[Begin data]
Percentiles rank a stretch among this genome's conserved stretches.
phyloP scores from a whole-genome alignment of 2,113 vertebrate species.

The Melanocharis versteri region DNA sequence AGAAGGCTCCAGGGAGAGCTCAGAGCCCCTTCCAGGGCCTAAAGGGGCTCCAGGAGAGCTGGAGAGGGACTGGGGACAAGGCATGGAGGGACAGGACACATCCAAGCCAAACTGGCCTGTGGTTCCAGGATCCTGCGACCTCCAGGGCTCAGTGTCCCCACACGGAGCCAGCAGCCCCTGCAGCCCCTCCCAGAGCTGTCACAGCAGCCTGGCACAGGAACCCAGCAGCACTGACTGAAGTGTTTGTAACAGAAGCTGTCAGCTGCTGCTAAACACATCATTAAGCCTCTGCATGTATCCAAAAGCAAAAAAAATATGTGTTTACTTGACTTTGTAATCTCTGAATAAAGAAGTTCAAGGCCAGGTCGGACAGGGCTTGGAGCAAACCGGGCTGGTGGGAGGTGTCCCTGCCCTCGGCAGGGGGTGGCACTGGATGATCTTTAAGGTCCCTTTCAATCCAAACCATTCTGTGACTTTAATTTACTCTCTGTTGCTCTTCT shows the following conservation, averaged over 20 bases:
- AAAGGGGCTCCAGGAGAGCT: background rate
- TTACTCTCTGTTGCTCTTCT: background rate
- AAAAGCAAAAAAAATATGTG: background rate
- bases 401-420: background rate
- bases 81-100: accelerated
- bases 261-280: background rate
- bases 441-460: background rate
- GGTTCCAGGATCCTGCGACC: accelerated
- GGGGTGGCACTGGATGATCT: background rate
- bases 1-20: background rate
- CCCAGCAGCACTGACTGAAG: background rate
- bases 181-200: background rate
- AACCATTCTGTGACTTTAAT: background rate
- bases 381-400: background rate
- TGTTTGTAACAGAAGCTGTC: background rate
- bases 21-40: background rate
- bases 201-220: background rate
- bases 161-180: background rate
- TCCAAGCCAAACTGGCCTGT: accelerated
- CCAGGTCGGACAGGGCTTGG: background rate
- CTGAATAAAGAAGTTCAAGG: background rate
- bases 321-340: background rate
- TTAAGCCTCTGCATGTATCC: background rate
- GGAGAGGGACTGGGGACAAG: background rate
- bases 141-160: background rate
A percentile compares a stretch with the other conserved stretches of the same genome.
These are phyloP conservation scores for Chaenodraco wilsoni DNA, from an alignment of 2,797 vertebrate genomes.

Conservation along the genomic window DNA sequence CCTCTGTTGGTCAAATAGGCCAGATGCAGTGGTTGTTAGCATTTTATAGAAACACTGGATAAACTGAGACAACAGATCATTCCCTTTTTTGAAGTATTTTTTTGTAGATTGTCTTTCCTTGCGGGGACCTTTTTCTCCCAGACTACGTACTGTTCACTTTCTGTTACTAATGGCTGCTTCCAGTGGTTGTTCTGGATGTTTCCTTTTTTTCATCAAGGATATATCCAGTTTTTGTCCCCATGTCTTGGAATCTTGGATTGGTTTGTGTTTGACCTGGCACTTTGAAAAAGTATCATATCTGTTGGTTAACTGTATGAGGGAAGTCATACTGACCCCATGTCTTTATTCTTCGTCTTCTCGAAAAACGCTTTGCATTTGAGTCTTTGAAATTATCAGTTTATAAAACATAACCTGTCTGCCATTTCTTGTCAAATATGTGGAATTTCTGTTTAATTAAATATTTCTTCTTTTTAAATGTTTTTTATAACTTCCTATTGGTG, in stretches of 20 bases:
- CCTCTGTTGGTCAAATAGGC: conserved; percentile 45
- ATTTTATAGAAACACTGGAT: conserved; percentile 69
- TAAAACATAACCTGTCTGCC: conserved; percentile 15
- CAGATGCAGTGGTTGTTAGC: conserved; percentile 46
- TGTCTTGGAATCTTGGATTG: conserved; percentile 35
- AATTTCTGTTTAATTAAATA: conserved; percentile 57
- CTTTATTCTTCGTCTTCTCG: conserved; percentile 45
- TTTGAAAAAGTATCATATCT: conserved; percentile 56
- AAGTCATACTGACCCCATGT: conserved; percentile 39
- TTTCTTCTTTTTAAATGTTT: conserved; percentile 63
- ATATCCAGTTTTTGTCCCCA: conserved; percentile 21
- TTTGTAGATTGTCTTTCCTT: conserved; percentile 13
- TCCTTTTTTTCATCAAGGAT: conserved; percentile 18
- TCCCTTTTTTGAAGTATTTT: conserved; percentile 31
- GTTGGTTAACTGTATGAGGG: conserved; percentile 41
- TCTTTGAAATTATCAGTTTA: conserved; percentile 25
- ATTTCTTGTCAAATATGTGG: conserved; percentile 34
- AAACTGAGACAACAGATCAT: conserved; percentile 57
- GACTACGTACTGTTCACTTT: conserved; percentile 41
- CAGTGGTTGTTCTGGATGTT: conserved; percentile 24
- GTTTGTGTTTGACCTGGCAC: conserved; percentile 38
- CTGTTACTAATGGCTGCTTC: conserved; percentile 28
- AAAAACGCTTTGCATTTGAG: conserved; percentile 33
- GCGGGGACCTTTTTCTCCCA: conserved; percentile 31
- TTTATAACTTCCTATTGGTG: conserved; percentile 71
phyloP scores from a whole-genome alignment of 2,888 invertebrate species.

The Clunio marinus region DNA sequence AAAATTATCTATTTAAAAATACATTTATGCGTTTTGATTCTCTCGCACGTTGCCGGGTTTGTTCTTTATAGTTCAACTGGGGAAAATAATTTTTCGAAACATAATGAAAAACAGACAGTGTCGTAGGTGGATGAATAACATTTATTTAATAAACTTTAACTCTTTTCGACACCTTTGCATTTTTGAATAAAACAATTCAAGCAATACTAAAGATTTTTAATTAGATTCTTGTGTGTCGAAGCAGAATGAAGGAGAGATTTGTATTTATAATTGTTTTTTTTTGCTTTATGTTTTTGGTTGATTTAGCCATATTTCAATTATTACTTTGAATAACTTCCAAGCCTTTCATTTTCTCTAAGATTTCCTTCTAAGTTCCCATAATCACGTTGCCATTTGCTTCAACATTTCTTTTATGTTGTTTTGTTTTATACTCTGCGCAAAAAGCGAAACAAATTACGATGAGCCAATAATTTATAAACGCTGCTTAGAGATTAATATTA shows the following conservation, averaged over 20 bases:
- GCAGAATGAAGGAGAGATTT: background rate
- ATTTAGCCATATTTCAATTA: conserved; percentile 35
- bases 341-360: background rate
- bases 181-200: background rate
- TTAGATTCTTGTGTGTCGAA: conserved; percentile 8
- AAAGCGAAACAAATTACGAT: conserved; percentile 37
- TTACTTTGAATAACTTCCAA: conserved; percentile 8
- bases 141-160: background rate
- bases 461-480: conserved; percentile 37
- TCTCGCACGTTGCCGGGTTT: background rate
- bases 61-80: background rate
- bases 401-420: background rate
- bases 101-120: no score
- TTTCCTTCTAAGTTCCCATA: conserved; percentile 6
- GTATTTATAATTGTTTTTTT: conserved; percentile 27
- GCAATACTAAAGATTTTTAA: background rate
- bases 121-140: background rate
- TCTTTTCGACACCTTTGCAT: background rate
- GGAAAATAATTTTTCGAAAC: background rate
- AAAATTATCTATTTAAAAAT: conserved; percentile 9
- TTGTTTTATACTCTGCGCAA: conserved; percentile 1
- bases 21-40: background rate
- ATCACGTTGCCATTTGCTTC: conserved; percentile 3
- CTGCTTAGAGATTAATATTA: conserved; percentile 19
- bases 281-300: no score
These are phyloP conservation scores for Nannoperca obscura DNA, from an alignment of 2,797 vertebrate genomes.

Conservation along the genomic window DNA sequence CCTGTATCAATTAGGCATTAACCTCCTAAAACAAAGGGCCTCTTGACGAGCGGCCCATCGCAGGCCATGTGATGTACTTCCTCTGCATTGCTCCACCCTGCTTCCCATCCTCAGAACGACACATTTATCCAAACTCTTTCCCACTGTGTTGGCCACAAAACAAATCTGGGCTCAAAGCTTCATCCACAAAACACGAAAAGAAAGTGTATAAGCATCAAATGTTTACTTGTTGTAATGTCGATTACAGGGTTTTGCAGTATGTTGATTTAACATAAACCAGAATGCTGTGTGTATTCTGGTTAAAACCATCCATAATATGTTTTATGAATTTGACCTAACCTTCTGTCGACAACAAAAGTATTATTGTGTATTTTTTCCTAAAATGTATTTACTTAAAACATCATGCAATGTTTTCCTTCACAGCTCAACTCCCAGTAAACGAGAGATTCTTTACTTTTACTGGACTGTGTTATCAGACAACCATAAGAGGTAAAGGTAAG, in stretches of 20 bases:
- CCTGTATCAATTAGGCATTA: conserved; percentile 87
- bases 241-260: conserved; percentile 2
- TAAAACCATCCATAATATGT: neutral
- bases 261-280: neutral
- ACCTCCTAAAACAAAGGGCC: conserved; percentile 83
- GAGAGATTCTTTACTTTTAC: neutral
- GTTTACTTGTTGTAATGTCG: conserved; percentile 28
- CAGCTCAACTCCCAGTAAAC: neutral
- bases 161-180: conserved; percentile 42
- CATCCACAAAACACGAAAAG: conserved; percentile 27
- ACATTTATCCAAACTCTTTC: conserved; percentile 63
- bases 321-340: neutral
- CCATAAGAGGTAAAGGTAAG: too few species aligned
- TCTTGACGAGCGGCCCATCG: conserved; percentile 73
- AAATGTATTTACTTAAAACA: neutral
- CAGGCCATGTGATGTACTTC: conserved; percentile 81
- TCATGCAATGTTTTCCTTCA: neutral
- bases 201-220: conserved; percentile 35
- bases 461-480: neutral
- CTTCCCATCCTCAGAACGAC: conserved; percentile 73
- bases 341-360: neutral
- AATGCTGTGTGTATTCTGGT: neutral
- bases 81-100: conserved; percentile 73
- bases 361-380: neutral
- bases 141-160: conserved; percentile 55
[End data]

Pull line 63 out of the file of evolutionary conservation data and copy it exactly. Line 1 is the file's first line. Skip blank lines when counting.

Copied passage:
- TTAGATTCTTGTGTGTCGAA: conserved; percentile 8